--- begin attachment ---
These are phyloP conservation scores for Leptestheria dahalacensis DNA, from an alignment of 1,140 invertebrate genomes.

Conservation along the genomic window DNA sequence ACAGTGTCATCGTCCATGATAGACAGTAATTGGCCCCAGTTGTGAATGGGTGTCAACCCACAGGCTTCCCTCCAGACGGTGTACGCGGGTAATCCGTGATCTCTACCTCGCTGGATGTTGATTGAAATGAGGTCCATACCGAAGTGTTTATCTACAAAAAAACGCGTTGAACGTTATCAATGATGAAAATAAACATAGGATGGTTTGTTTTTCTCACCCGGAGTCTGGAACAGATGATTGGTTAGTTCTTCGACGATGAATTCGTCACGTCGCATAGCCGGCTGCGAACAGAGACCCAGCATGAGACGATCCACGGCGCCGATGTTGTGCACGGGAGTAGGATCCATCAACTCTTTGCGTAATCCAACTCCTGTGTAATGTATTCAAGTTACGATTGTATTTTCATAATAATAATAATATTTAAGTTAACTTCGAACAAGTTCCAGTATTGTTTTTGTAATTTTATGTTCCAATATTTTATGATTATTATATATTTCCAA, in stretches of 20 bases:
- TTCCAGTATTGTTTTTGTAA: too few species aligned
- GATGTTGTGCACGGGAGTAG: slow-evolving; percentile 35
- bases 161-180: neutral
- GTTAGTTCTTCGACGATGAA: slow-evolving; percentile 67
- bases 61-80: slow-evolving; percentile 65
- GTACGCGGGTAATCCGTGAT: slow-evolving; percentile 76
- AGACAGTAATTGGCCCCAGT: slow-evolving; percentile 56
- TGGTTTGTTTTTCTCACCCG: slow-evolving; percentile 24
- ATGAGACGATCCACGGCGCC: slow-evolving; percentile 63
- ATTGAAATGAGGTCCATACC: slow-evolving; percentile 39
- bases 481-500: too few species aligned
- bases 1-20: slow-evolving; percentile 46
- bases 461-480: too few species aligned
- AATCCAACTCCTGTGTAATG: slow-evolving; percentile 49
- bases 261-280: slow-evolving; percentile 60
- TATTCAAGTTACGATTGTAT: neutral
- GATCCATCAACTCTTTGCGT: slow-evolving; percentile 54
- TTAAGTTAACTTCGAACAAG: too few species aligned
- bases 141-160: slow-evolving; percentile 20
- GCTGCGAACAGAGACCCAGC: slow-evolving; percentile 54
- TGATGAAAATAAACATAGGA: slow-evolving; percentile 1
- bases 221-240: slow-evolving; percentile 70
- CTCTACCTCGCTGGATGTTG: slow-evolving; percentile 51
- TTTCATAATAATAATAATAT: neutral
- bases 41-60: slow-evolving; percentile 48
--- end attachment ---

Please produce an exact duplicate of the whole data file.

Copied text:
These are phyloP conservation scores for Leptestheria dahalacensis DNA, from an alignment of 1,140 invertebrate genomes.

Conservation along the genomic window DNA sequence ACAGTGTCATCGTCCATGATAGACAGTAATTGGCCCCAGTTGTGAATGGGTGTCAACCCACAGGCTTCCCTCCAGACGGTGTACGCGGGTAATCCGTGATCTCTACCTCGCTGGATGTTGATTGAAATGAGGTCCATACCGAAGTGTTTATCTACAAAAAAACGCGTTGAACGTTATCAATGATGAAAATAAACATAGGATGGTTTGTTTTTCTCACCCGGAGTCTGGAACAGATGATTGGTTAGTTCTTCGACGATGAATTCGTCACGTCGCATAGCCGGCTGCGAACAGAGACCCAGCATGAGACGATCCACGGCGCCGATGTTGTGCACGGGAGTAGGATCCATCAACTCTTTGCGTAATCCAACTCCTGTGTAATGTATTCAAGTTACGATTGTATTTTCATAATAATAATAATATTTAAGTTAACTTCGAACAAGTTCCAGTATTGTTTTTGTAATTTTATGTTCCAATATTTTATGATTATTATATATTTCCAA, in stretches of 20 bases:
- TTCCAGTATTGTTTTTGTAA: too few species aligned
- GATGTTGTGCACGGGAGTAG: slow-evolving; percentile 35
- bases 161-180: neutral
- GTTAGTTCTTCGACGATGAA: slow-evolving; percentile 67
- bases 61-80: slow-evolving; percentile 65
- GTACGCGGGTAATCCGTGAT: slow-evolving; percentile 76
- AGACAGTAATTGGCCCCAGT: slow-evolving; percentile 56
- TGGTTTGTTTTTCTCACCCG: slow-evolving; percentile 24
- ATGAGACGATCCACGGCGCC: slow-evolving; percentile 63
- ATTGAAATGAGGTCCATACC: slow-evolving; percentile 39
- bases 481-500: too few species aligned
- bases 1-20: slow-evolving; percentile 46
- bases 461-480: too few species aligned
- AATCCAACTCCTGTGTAATG: slow-evolving; percentile 49
- bases 261-280: slow-evolving; percentile 60
- TATTCAAGTTACGATTGTAT: neutral
- GATCCATCAACTCTTTGCGT: slow-evolving; percentile 54
- TTAAGTTAACTTCGAACAAG: too few species aligned
- bases 141-160: slow-evolving; percentile 20
- GCTGCGAACAGAGACCCAGC: slow-evolving; percentile 54
- TGATGAAAATAAACATAGGA: slow-evolving; percentile 1
- bases 221-240: slow-evolving; percentile 70
- CTCTACCTCGCTGGATGTTG: slow-evolving; percentile 51
- TTTCATAATAATAATAATAT: neutral
- bases 41-60: slow-evolving; percentile 48